Hiding in Utah’s desert landscape, lies some of the most stunning hot springs. You can now add enjoying a day at one of these outdoor spas to the long list of things to do in Utah.
Natural hot springs are pools of geothermally heated water filled with minerals that are believed to be beneficial for humans. Such natural springs have drawn people in for centuries because of their warmth and wonders.
Why not enjoy a nature-approved spa day in the Beehive State?
1. Homestead Crater
Located near Midway, Utah, Homestead Crater is true wonder. Holding steady at 96 degrees, Homestead Crater is the only location in the continental US where you can scuba dive in warm waters!
The crater is hidden within a 55-foot tall dome-like limestone rock and offers a unique hot springs experience. You can truly escape the snow in this naturally sheltered hot springs.
The Homestead Resort offers a self-guided tour of the hot springs that dives into the history, geology, and archaeology of the hot springs.
Reservations are required here, and for all you can do here, entry prices are on the lower end of the spectrum. Reservations can be made simply by contacting the Homestead Resort. Rental gear for paddle boarding, scuba diving, and more is also available at the resort.
The Homestead Resort offers many other activity opportunities, with a spectacular golf course nearby to enjoy in the summer and beautiful Ice Castles that are made in the winter.
2. Mystic Hot Springs
You can see the minerals at work in these gorgeous springs. Over time, minerals have formed the unique rock formations that create walls around the hot springs.
Located in Monroe, Utah, Mystic Hot Springs should absolutely be on your hot springs bucket list! You can rent a cabin, decked out bus, or reserve a campsite to get the most out of this location. You can even see a concert here at Mystic Hot Springs!
A trip to this unique hot spring location should be its own vacation, as there are always things happening around here. Mystic Hot Springs is the perfect getaway.
Created by the Hollywood producer/director Mike Ginsberg, it’s no wonder Mystic Hot Springs has a very special charm.
3. Crystal Hot Springs
Located in the far north of Utah, Crystal Hot Springs offers some huge pools to soak in. So, even when it’s busy, you will always be able to find some solitude. There’s even a waterslide!
There are plenty of campsites offered to RV’s and tents here, and it is highly recommended to camp here to get the most out of your time at this cozy natural spa.
The pools are open year-round, but the hours do change by season, so be sure to check their website beforehand.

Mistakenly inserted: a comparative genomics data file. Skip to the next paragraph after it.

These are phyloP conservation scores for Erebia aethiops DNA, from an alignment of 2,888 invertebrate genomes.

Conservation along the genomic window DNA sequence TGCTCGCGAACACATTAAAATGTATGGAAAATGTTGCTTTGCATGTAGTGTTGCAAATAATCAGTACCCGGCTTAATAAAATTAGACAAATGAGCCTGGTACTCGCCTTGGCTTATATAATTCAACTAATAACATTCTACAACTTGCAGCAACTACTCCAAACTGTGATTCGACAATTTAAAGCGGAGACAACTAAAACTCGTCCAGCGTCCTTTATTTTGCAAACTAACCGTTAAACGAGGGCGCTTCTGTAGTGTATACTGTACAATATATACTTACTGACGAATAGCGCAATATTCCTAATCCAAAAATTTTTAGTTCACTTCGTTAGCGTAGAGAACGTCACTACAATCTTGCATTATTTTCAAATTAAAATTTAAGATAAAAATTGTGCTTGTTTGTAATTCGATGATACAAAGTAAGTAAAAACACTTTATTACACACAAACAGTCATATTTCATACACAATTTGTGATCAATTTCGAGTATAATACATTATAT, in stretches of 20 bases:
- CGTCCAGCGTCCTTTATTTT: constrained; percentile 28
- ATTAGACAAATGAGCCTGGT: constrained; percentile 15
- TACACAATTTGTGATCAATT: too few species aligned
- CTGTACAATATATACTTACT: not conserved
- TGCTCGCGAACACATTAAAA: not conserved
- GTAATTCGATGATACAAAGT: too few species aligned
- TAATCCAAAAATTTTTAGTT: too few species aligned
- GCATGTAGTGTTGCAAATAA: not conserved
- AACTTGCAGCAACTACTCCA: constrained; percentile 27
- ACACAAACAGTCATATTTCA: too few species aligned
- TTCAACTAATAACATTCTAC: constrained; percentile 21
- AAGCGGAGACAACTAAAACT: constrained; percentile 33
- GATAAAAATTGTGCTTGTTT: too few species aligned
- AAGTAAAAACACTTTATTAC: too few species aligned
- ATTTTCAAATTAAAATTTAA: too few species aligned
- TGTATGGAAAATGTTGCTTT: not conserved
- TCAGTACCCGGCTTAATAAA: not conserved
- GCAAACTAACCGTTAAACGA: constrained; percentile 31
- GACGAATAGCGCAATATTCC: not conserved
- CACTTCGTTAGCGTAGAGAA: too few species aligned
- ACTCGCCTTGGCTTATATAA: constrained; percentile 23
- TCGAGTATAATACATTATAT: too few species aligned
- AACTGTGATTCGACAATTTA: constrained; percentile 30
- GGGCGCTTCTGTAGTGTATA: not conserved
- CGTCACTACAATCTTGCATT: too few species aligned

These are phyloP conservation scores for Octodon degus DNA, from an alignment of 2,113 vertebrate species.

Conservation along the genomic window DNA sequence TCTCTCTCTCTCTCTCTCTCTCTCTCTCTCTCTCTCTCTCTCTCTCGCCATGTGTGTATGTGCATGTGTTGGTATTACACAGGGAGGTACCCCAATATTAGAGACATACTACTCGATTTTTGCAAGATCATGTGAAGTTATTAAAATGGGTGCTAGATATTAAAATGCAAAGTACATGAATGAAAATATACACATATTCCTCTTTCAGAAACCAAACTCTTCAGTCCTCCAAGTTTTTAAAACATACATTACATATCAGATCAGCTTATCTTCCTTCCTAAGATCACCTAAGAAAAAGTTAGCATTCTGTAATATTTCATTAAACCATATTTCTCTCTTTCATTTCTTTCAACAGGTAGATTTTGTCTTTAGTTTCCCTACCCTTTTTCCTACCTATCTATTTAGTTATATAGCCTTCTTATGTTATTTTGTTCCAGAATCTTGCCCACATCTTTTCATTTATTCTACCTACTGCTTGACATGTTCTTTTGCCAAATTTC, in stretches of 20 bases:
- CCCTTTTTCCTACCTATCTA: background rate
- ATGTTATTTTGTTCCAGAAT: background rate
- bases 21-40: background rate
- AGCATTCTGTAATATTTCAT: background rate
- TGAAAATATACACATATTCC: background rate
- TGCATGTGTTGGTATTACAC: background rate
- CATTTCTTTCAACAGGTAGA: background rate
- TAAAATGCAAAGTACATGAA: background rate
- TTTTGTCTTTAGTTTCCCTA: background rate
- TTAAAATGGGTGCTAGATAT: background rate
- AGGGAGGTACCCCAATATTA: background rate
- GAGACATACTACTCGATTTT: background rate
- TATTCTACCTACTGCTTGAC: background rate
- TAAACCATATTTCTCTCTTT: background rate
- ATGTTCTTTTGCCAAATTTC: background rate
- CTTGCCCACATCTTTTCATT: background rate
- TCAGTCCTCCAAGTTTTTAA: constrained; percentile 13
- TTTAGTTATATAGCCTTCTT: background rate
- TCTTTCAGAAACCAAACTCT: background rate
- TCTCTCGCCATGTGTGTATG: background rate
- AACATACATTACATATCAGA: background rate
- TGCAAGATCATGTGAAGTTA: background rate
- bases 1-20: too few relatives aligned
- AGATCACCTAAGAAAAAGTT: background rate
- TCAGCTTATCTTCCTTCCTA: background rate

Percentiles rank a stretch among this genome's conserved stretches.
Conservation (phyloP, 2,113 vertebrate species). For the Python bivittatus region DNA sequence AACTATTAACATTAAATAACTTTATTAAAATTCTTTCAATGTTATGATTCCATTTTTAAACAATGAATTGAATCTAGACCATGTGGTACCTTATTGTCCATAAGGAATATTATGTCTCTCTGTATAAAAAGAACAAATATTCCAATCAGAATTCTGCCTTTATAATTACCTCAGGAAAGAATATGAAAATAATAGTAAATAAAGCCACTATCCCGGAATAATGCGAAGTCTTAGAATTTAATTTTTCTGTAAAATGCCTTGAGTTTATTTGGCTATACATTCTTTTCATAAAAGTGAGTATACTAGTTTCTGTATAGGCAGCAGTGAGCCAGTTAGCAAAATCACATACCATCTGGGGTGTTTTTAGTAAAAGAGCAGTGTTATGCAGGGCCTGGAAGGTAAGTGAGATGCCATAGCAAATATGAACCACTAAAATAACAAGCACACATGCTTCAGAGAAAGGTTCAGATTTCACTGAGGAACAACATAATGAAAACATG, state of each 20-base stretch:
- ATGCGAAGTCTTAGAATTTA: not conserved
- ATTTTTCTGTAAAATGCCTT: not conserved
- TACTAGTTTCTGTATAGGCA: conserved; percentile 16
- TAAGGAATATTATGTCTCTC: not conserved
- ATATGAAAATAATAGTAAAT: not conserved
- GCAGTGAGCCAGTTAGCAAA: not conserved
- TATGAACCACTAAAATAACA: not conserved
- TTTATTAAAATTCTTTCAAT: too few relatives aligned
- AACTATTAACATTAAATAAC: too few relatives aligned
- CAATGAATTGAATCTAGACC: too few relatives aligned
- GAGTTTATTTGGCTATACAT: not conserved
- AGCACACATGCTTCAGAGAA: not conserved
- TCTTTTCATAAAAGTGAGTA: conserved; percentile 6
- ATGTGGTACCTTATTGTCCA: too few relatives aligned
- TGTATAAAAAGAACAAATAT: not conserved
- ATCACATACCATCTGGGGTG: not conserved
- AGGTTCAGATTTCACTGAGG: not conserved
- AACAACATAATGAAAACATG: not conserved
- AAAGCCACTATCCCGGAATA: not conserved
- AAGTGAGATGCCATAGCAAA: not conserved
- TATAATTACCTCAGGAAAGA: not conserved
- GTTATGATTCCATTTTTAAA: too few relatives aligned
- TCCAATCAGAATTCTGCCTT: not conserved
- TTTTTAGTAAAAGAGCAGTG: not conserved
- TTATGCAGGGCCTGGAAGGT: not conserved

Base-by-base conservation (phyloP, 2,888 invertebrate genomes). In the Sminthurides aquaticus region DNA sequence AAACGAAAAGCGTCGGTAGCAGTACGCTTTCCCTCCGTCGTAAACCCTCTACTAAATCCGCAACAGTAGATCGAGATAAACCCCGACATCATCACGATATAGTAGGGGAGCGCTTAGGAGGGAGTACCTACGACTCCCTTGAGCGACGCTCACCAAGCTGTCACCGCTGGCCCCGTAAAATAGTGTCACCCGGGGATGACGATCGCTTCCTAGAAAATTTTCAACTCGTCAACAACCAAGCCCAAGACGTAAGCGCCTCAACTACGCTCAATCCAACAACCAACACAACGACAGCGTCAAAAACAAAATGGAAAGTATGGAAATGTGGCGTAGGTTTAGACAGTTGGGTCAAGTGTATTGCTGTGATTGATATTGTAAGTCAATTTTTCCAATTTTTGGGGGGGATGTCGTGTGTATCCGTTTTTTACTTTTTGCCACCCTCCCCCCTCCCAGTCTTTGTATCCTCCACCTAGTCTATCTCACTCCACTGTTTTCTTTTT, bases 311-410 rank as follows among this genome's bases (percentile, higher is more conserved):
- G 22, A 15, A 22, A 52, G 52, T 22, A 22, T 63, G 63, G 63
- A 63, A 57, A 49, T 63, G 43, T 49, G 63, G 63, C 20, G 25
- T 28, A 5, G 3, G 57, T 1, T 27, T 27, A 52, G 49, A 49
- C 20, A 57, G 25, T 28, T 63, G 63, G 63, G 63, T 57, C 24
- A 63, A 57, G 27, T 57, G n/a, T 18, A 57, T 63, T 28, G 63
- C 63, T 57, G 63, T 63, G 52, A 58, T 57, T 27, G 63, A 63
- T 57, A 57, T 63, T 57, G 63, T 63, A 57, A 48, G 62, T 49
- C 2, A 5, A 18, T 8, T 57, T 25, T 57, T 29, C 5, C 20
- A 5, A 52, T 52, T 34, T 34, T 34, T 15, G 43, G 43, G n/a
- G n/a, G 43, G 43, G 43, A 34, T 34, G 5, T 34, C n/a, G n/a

Crystal Hot Springs is the perfect spot for the whole family to enjoy some hot spring magic!
4. Inlet Hot Springs
One of the few hot springs not privately owned, Inlet Hot Springs is a public park and a local hot spot.
Located right on the north shores of Utah Lake — tainted with pollution from sewage dumping years ago — you might not want to swim in the lake, but the hot springs are completely safe to enjoy!
There are three pools here. The water reaches a toasty 109 degrees in the main pool that is right over the bubbling heat source. The middle and last pools are usually cooler since they are just created by the main pool draining into them. The smallest pool is the coolest and muddiest which is why it is largely ignored.
Because this is a public park, law enforcement does often make an appearance. There is a sign posted with rules for the area, and a trash can. To help keep this park free and open, please follow all rules, don’t stay past 10PM, and clean up any trash.
5. Baker Springs
Baker Hot Springs is another public hot spring location, located on Bureau of Land Management land near Delta, Utah. This isolated location makes sure there’s never any crowds and provides a wonderful place to camp for free.
There are three pools made of concrete that are filled by two flowing channels: one with hot, mineral-rich water, and the other with cold. Many soakers bring something like an extra towel to dam up the inflows to take control of the temperature.
If exploring the area beyond the pools, be careful around the actual hot springs in the area; they are extremely hot. Dogs are not allowed in the pools but are allowed in the area on leash.
However, due to the high temperature of the small natural springs scattered in the area, it is recommended to leave them at home to keep your furry friends safe. There are snakes in the area, so pay close attention to your surroundings.
Because this hot spring location isn’t owned by a private entity, it is imperative to treat this resource as you would any outdoor space. Follow Leave No Trace principles and pack out everything.
6. Fifth Water Hot Springs
Just East of Provo, Fifth Water Hot Springs requires a short 2.5-mile hike into the Uintah-Wasatch-Cache National Forest. The trail is open year-round, but the normal parking is often closed during the winter months. There is a parking lot further away that will add another 1.5 miles to the hike in.
Since this is a popular location, I highly recommend starting your day early so you can snag a parking spot and enjoy the springs.
There are a lot of pools to enjoy, so even when it is crowded, you can usually still find some solitude. The pools all vary in temperature, so you can find your perfect match. Among all the pools and unique scenery, there is a towering waterfall over the area!
There are snakes in the area, so be cautious, pay attention to your surroundings, and always keep an eye on your pack(s) to avoid finding an unwanted guest in your pack. Dogs are allowed on the trail on leash, but they are not allowed in the pools.
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